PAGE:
How My Son Got His Name

Author: • October 29, 2018 • Personal Essays

On Saturday night, locals showed up at Rafael’s house to drink and party: politicians, police, other important people. He got drunk, clearly a way of ingratiating himself with the locals. His delicate arm around my shoulders, Rafael introduced me as “mi hermano perdido,” which means “my long-lost brother.” That was true: during that week we did become like brothers.

But mi hermano perdido could also mean: “my brother who’s lost.” My parents – who were deeply disappointed at my life choices – were sure I’d lost my way.

After a week in La Paz, it was time to move on. I gave Rafael a little package with tabs of LSD, a parting gift for his hospitality and friendship, and told him he could write me care of American Express in Rio and Buenos Aires, the two cities where I intended to spend at least the next six months, if not longer.

Rafael took me to the main La Paz train station. Just before the train took off toward the east, we hugged warmly, both aware, as this world goes, that we’d never see one another again.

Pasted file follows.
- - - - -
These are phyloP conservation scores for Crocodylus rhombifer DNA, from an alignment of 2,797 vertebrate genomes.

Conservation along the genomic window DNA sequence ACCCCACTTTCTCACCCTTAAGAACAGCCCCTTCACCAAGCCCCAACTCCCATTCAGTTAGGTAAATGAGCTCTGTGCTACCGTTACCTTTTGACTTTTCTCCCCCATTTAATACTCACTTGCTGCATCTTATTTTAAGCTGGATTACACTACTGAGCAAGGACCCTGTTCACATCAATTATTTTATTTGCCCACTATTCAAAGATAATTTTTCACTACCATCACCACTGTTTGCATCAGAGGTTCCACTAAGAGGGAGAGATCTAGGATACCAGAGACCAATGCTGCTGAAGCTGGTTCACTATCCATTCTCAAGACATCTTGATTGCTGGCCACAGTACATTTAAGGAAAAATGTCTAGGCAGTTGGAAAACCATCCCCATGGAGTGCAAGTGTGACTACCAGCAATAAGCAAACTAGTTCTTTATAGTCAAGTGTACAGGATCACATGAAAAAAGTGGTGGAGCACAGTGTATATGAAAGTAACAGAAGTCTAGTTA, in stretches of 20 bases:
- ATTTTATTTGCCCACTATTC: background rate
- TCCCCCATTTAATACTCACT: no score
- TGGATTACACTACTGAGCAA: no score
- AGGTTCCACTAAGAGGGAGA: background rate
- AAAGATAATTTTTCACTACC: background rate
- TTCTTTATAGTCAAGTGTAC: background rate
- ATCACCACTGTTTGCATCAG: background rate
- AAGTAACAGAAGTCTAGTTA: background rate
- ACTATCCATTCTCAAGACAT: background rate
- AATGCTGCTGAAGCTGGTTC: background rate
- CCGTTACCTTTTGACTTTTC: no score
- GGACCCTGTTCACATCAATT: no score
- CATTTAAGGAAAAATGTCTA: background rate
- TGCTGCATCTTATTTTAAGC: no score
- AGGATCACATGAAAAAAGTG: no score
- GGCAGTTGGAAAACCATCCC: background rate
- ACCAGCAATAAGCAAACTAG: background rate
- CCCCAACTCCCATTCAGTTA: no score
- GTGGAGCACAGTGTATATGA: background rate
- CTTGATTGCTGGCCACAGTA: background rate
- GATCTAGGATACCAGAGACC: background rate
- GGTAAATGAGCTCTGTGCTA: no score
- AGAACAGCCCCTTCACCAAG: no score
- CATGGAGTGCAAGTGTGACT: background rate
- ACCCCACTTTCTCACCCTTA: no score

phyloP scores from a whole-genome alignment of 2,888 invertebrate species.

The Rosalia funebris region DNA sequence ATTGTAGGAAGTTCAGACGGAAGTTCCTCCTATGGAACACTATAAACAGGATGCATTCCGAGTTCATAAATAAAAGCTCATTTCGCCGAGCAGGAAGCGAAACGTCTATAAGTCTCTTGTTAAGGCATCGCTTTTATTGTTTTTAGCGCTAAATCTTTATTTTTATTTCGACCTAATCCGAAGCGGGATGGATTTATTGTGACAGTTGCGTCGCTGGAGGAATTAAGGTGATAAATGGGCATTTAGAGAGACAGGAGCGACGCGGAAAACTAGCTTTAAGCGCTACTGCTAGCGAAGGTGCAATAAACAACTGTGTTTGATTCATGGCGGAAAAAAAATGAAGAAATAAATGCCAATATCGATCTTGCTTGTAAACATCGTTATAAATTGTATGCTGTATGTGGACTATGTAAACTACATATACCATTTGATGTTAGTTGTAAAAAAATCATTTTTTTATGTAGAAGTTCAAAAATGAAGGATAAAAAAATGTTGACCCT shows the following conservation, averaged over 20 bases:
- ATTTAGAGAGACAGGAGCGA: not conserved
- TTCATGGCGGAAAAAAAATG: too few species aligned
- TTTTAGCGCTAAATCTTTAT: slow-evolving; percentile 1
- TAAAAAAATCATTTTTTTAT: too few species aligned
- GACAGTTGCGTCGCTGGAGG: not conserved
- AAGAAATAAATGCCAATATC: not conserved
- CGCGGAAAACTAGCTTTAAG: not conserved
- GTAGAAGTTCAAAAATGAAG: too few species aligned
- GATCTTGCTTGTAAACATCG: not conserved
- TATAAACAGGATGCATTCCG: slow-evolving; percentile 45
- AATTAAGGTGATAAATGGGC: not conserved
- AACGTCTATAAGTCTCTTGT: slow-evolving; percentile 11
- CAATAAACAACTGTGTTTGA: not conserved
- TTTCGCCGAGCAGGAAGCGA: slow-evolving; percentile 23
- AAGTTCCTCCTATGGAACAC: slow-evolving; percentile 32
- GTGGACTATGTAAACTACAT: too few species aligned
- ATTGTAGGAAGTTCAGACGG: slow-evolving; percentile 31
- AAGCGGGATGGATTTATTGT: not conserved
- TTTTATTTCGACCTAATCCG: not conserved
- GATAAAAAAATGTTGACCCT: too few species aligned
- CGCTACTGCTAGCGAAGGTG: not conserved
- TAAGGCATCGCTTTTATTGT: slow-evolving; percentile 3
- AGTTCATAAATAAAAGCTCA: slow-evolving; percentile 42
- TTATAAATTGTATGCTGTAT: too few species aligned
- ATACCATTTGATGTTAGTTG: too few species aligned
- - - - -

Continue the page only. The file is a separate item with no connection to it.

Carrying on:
About the Author

Author: Roberto Loiederman

Country of Residence: United States of America

Nationality: American

Mother tongue: Spanish

Roberto Loiederman was born in Argentina, and learned English at age seven. Based in L.A., he lived more than 20 years in Latin America and the Middle East. He’s a journalist and television scriptwriter, has had more than 100 articles published in L.A. Times, Washington Post, etc., was twice nominated for the Pushcart Prize, and is co-author of The Eagle Mutiny, about the only mutiny on a U.S. ship in modern times.

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